Hitting a 2% inflation target when the price of oil has gone from $150 down to $30 is pretty difficult. The only way to do that is to have huge monetary stimulus, and that's what they're doing.

So we don't think we're facing a recession. Rather, we see the low oil price as good for the economy and good for credit.

So how is all this affecting the bond market? Corporate bonds in particular are providing really good value versus government bonds. They are not the cheapest they've ever been—not as cheap as they were in 2009 or 2012, say—but they are good value. There are areas that are particularly good value, especially when you look at the US.

For example, we far prefer US dollar investment grade bonds to something like euro investment grade bonds. And we prefer investment grade generally to high yield.

Although we don't carry any currency risk in the portfolios—it's all hedged back—we do think there is better value in the US than the UK on a historical basis. We believe the US bonds are priced for recession, but the US economy is doing just fine.

Learn more: Bonds and fixed interest funds

Any significant changes to the portfolio so far this year?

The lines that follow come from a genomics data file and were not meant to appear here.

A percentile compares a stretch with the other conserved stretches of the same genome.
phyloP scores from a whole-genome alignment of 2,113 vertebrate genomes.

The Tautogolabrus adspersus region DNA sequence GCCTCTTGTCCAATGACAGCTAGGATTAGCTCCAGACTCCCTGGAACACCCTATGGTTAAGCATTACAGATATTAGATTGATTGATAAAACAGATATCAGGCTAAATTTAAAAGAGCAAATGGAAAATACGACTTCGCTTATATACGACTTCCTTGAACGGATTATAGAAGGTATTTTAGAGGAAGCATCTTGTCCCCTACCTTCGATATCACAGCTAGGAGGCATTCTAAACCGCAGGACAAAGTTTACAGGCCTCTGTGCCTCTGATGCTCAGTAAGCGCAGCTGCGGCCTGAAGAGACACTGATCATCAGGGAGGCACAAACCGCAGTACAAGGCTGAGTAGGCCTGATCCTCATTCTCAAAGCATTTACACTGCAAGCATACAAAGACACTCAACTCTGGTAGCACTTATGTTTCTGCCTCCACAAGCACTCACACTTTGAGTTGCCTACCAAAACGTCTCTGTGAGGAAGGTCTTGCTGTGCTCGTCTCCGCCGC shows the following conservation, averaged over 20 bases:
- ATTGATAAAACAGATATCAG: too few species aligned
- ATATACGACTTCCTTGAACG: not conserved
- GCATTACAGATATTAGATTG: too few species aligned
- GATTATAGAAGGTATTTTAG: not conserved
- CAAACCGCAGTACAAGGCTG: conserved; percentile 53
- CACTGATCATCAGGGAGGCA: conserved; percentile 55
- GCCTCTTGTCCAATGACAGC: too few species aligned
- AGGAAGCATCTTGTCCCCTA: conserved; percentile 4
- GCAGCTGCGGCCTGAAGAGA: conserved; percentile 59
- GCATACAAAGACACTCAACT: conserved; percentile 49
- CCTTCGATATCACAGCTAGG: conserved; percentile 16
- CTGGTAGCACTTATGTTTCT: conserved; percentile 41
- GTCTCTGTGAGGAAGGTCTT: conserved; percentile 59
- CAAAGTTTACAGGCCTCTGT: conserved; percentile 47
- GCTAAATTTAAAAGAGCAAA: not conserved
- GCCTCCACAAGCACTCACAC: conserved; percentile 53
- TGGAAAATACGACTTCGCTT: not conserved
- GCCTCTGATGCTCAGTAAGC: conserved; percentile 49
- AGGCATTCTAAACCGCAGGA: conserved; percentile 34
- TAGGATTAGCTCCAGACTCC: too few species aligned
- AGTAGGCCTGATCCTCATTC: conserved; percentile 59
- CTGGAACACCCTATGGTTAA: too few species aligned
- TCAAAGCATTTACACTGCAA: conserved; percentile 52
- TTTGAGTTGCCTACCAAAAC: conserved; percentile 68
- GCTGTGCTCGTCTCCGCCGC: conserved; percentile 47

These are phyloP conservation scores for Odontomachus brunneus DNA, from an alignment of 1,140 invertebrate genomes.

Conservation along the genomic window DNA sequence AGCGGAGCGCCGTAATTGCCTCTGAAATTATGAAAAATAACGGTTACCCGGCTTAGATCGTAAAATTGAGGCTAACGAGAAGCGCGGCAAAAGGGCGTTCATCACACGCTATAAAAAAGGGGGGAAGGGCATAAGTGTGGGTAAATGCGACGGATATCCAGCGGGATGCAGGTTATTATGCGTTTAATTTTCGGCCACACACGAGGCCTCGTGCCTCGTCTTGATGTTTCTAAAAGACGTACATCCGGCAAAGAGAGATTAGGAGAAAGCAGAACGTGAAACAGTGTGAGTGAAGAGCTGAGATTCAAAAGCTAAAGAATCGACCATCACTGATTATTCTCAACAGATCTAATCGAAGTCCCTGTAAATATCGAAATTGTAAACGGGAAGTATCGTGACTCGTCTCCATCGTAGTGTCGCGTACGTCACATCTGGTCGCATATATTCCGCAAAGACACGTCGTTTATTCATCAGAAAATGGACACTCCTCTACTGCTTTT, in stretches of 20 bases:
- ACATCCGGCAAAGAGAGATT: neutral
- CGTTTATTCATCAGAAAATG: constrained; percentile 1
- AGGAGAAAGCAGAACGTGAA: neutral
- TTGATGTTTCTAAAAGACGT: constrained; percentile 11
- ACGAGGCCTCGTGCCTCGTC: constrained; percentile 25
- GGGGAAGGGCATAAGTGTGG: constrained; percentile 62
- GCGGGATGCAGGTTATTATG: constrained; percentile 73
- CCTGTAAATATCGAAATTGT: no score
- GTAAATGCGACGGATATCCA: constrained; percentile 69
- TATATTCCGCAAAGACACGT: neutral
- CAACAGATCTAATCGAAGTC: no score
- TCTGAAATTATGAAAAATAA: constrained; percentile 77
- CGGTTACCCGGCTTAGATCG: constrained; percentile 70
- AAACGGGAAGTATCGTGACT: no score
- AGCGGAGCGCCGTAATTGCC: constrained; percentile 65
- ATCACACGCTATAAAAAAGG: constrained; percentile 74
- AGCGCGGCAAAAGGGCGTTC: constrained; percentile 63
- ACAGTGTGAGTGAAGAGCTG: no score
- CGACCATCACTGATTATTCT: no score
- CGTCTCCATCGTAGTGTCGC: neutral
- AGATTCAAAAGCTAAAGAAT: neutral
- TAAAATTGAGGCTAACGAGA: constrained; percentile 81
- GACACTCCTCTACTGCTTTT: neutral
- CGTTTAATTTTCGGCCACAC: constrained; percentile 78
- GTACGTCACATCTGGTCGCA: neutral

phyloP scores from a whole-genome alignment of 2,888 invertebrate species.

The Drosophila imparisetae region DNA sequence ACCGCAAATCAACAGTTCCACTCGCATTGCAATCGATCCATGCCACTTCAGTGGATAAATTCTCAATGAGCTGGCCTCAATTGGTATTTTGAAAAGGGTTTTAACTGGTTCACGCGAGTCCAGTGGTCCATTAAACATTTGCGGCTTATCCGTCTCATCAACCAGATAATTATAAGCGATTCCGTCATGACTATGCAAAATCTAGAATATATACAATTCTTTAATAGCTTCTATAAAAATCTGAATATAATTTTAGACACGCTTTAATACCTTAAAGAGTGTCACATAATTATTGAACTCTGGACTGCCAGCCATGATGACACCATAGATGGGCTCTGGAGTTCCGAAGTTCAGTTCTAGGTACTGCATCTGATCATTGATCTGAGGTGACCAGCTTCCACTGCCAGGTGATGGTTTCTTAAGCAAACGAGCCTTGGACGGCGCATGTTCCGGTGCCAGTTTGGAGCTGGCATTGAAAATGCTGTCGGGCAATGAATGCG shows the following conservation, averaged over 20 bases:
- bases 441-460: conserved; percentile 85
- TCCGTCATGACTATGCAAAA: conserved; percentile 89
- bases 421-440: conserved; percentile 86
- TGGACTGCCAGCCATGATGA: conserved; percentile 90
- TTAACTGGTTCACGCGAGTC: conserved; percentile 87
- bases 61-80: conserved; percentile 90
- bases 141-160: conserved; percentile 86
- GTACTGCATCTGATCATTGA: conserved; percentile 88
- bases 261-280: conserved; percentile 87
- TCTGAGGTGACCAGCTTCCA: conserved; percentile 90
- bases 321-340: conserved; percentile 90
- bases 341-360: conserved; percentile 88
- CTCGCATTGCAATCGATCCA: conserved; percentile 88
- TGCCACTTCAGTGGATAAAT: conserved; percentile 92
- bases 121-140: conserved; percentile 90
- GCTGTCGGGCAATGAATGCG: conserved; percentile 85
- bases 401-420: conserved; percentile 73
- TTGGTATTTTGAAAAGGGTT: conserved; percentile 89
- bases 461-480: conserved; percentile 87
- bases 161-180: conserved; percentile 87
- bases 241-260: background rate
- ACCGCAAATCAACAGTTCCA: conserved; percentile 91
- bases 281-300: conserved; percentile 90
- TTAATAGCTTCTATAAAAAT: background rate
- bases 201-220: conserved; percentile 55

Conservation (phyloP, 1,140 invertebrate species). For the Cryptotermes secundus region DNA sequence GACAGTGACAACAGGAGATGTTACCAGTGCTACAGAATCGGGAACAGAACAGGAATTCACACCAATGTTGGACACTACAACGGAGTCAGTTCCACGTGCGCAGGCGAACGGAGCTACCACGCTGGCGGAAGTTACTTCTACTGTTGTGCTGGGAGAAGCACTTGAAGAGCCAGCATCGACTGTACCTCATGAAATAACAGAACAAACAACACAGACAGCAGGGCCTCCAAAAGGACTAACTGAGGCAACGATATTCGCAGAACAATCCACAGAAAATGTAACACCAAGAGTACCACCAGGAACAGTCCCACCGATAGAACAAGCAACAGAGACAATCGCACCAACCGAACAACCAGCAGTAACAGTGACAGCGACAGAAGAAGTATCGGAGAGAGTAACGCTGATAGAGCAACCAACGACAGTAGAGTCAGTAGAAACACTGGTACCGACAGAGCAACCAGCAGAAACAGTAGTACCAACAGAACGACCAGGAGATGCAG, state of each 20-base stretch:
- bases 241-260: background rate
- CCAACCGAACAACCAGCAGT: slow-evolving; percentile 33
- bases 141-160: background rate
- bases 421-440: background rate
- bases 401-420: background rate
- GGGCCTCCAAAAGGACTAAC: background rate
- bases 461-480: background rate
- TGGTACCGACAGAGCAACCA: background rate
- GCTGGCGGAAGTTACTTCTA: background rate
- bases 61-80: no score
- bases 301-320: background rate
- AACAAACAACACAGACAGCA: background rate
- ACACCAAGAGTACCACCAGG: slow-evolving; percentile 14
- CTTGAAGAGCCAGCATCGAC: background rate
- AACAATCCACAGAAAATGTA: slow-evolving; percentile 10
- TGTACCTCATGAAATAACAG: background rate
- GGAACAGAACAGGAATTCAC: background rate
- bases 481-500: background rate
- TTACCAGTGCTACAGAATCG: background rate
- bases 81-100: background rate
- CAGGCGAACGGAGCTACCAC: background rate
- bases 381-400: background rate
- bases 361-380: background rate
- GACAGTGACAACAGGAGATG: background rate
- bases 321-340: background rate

The main thing that's happened over the last few months—in the weakness that occurred in January and Feburary—is we've gone from being about 25% in high yield to around 32–33%. So a third of our portfolio is now in high yield.

That's a neutral position for us. We're an index-aware fund, as opposed to an index-tracking fund, but if everything was perfectly priced, we'd be a third in high yield bonds, a third in government bonds and a third in investment grade bonds. And so we've moved to neutral in high yield from being underweight.

Investment grade, as I said, we think is really good value, so we remain a big investor in that. And then we have a portion in government bonds of around 10%, which is in fact a typical position in gilts for us. So at the moment, we're not as defensive as we were in 2006–07 and not as aggressive as we were in 2010 and 2012.

And for the first time since the fund launched, we have no equities in the fund. We only buy equities when they're exceptionally cheap versus bonds.

It's true that at the sector aggregate level, equities do look cheap versus bonds. But when we drill down through our stock selection process, it's very hard for us to find stocks that work for us. Hopefully at some point this will reverse and then we can pull the trigger and get involved in those individual stocks where the income stream from the equity is superior to the income stream from the bond.

See our views and research the Elite Rated M&G Optimal Income

Where to next?

How to choose a managed fund
Finance and investment wrap – March 2016
Keeping up with the eurozone in 60 seconds

Past performance is not a reliable guide to future returns. You may not get back the amount originally invested, and tax rules can change over time. Richard's views are his own and do not constitute financial advice.